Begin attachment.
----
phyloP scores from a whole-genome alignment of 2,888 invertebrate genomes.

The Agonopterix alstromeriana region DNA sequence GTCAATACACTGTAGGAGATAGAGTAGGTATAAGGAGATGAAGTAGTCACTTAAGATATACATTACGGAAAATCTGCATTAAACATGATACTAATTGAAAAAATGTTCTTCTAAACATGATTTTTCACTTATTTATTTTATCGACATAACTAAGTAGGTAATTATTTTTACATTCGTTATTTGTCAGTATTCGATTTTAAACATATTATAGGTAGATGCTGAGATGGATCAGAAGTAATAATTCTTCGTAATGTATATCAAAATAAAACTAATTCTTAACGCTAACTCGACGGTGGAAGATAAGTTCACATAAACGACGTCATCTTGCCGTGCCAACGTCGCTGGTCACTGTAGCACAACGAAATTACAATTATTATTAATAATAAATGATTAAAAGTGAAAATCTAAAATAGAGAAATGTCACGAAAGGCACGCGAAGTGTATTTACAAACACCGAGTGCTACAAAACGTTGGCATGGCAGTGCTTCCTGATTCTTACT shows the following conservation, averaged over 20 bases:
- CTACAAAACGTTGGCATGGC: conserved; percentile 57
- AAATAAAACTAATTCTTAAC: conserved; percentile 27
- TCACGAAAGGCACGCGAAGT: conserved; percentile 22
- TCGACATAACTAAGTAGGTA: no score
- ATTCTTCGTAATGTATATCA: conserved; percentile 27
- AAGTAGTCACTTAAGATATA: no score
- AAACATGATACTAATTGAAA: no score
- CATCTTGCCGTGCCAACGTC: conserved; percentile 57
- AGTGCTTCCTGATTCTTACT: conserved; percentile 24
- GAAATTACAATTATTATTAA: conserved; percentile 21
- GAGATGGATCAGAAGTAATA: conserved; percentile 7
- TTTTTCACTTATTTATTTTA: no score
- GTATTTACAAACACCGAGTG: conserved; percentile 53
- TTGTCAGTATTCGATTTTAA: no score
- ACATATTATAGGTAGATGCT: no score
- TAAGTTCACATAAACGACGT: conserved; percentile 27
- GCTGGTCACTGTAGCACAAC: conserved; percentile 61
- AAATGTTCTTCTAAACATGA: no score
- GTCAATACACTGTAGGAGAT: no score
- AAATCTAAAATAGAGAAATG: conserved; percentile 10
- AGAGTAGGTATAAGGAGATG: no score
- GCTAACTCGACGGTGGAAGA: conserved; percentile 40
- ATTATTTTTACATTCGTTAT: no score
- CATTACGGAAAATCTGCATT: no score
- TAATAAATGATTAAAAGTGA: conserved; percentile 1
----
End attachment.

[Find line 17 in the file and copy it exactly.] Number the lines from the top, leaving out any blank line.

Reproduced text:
- ACATATTATAGGTAGATGCT: no score